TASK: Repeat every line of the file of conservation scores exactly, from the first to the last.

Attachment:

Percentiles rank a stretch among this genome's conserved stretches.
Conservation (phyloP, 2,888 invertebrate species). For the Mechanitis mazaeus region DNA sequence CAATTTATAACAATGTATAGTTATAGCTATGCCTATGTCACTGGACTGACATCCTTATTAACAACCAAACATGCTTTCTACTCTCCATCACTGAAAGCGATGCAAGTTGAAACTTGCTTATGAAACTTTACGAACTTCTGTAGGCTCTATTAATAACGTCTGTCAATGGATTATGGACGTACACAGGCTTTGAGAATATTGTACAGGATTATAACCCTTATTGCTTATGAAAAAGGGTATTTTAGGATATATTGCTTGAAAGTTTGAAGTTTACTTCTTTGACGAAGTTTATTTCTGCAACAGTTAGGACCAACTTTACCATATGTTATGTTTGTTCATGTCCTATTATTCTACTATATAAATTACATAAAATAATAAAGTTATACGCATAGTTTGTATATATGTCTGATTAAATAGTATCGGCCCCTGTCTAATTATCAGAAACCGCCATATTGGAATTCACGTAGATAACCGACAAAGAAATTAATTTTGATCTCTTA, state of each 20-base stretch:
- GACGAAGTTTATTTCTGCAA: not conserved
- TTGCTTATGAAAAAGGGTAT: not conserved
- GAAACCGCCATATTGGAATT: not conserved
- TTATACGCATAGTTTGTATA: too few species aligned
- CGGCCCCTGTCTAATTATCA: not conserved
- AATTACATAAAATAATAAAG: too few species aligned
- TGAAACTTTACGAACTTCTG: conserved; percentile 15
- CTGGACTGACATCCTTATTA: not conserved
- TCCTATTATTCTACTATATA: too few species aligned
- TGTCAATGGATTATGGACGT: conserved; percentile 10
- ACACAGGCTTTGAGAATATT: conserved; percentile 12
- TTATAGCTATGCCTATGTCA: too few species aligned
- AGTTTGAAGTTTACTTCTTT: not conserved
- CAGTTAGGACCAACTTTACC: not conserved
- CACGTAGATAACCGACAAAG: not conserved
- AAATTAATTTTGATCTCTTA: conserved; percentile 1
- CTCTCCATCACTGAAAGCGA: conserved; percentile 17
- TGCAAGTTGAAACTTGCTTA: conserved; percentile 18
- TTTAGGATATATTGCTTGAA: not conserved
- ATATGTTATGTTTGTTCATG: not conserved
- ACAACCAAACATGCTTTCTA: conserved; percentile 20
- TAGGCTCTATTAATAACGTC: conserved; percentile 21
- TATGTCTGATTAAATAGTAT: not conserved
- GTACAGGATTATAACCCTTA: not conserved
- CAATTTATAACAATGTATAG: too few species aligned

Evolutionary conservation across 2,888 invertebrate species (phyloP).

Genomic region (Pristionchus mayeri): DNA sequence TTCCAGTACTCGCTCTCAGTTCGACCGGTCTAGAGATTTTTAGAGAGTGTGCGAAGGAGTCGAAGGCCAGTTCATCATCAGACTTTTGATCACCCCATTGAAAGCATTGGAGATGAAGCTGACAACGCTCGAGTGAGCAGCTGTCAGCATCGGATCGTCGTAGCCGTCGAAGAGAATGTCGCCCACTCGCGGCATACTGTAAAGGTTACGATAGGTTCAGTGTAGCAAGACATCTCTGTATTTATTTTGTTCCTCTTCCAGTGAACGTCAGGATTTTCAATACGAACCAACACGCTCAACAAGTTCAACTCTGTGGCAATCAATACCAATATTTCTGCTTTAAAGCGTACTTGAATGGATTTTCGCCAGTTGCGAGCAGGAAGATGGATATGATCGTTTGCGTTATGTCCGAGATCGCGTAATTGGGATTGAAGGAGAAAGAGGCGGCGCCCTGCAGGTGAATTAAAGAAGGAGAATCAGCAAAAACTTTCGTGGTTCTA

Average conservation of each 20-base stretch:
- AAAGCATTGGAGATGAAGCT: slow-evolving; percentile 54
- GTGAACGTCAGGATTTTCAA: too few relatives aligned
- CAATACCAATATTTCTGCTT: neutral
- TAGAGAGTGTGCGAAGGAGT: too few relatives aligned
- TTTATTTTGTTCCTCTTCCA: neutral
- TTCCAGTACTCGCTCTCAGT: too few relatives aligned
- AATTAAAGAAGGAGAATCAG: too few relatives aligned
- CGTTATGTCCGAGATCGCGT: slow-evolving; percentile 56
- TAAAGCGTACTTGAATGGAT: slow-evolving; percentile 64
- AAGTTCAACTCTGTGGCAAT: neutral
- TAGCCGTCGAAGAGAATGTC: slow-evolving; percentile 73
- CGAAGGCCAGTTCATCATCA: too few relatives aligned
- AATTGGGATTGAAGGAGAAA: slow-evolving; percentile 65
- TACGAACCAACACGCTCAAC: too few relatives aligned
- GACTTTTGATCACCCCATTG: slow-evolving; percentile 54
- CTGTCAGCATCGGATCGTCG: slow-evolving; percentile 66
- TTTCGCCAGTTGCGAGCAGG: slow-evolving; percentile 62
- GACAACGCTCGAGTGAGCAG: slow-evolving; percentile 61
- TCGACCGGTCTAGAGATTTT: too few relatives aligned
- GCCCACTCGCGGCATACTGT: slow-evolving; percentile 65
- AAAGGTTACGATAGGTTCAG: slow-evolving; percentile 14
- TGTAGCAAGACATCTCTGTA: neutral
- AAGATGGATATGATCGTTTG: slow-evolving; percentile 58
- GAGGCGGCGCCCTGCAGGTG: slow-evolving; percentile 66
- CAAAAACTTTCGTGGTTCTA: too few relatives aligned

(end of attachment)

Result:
Percentiles rank a stretch among this genome's conserved stretches.
Conservation (phyloP, 2,888 invertebrate species). For the Mechanitis mazaeus region DNA sequence CAATTTATAACAATGTATAGTTATAGCTATGCCTATGTCACTGGACTGACATCCTTATTAACAACCAAACATGCTTTCTACTCTCCATCACTGAAAGCGATGCAAGTTGAAACTTGCTTATGAAACTTTACGAACTTCTGTAGGCTCTATTAATAACGTCTGTCAATGGATTATGGACGTACACAGGCTTTGAGAATATTGTACAGGATTATAACCCTTATTGCTTATGAAAAAGGGTATTTTAGGATATATTGCTTGAAAGTTTGAAGTTTACTTCTTTGACGAAGTTTATTTCTGCAACAGTTAGGACCAACTTTACCATATGTTATGTTTGTTCATGTCCTATTATTCTACTATATAAATTACATAAAATAATAAAGTTATACGCATAGTTTGTATATATGTCTGATTAAATAGTATCGGCCCCTGTCTAATTATCAGAAACCGCCATATTGGAATTCACGTAGATAACCGACAAAGAAATTAATTTTGATCTCTTA, state of each 20-base stretch:
- GACGAAGTTTATTTCTGCAA: not conserved
- TTGCTTATGAAAAAGGGTAT: not conserved
- GAAACCGCCATATTGGAATT: not conserved
- TTATACGCATAGTTTGTATA: too few species aligned
- CGGCCCCTGTCTAATTATCA: not conserved
- AATTACATAAAATAATAAAG: too few species aligned
- TGAAACTTTACGAACTTCTG: conserved; percentile 15
- CTGGACTGACATCCTTATTA: not conserved
- TCCTATTATTCTACTATATA: too few species aligned
- TGTCAATGGATTATGGACGT: conserved; percentile 10
- ACACAGGCTTTGAGAATATT: conserved; percentile 12
- TTATAGCTATGCCTATGTCA: too few species aligned
- AGTTTGAAGTTTACTTCTTT: not conserved
- CAGTTAGGACCAACTTTACC: not conserved
- CACGTAGATAACCGACAAAG: not conserved
- AAATTAATTTTGATCTCTTA: conserved; percentile 1
- CTCTCCATCACTGAAAGCGA: conserved; percentile 17
- TGCAAGTTGAAACTTGCTTA: conserved; percentile 18
- TTTAGGATATATTGCTTGAA: not conserved
- ATATGTTATGTTTGTTCATG: not conserved
- ACAACCAAACATGCTTTCTA: conserved; percentile 20
- TAGGCTCTATTAATAACGTC: conserved; percentile 21
- TATGTCTGATTAAATAGTAT: not conserved
- GTACAGGATTATAACCCTTA: not conserved
- CAATTTATAACAATGTATAG: too few species aligned

Evolutionary conservation across 2,888 invertebrate species (phyloP).

Genomic region (Pristionchus mayeri): DNA sequence TTCCAGTACTCGCTCTCAGTTCGACCGGTCTAGAGATTTTTAGAGAGTGTGCGAAGGAGTCGAAGGCCAGTTCATCATCAGACTTTTGATCACCCCATTGAAAGCATTGGAGATGAAGCTGACAACGCTCGAGTGAGCAGCTGTCAGCATCGGATCGTCGTAGCCGTCGAAGAGAATGTCGCCCACTCGCGGCATACTGTAAAGGTTACGATAGGTTCAGTGTAGCAAGACATCTCTGTATTTATTTTGTTCCTCTTCCAGTGAACGTCAGGATTTTCAATACGAACCAACACGCTCAACAAGTTCAACTCTGTGGCAATCAATACCAATATTTCTGCTTTAAAGCGTACTTGAATGGATTTTCGCCAGTTGCGAGCAGGAAGATGGATATGATCGTTTGCGTTATGTCCGAGATCGCGTAATTGGGATTGAAGGAGAAAGAGGCGGCGCCCTGCAGGTGAATTAAAGAAGGAGAATCAGCAAAAACTTTCGTGGTTCTA

Average conservation of each 20-base stretch:
- AAAGCATTGGAGATGAAGCT: slow-evolving; percentile 54
- GTGAACGTCAGGATTTTCAA: too few relatives aligned
- CAATACCAATATTTCTGCTT: neutral
- TAGAGAGTGTGCGAAGGAGT: too few relatives aligned
- TTTATTTTGTTCCTCTTCCA: neutral
- TTCCAGTACTCGCTCTCAGT: too few relatives aligned
- AATTAAAGAAGGAGAATCAG: too few relatives aligned
- CGTTATGTCCGAGATCGCGT: slow-evolving; percentile 56
- TAAAGCGTACTTGAATGGAT: slow-evolving; percentile 64
- AAGTTCAACTCTGTGGCAAT: neutral
- TAGCCGTCGAAGAGAATGTC: slow-evolving; percentile 73
- CGAAGGCCAGTTCATCATCA: too few relatives aligned
- AATTGGGATTGAAGGAGAAA: slow-evolving; percentile 65
- TACGAACCAACACGCTCAAC: too few relatives aligned
- GACTTTTGATCACCCCATTG: slow-evolving; percentile 54
- CTGTCAGCATCGGATCGTCG: slow-evolving; percentile 66
- TTTCGCCAGTTGCGAGCAGG: slow-evolving; percentile 62
- GACAACGCTCGAGTGAGCAG: slow-evolving; percentile 61
- TCGACCGGTCTAGAGATTTT: too few relatives aligned
- GCCCACTCGCGGCATACTGT: slow-evolving; percentile 65
- AAAGGTTACGATAGGTTCAG: slow-evolving; percentile 14
- TGTAGCAAGACATCTCTGTA: neutral
- AAGATGGATATGATCGTTTG: slow-evolving; percentile 58
- GAGGCGGCGCCCTGCAGGTG: slow-evolving; percentile 66
- CAAAAACTTTCGTGGTTCTA: too few relatives aligned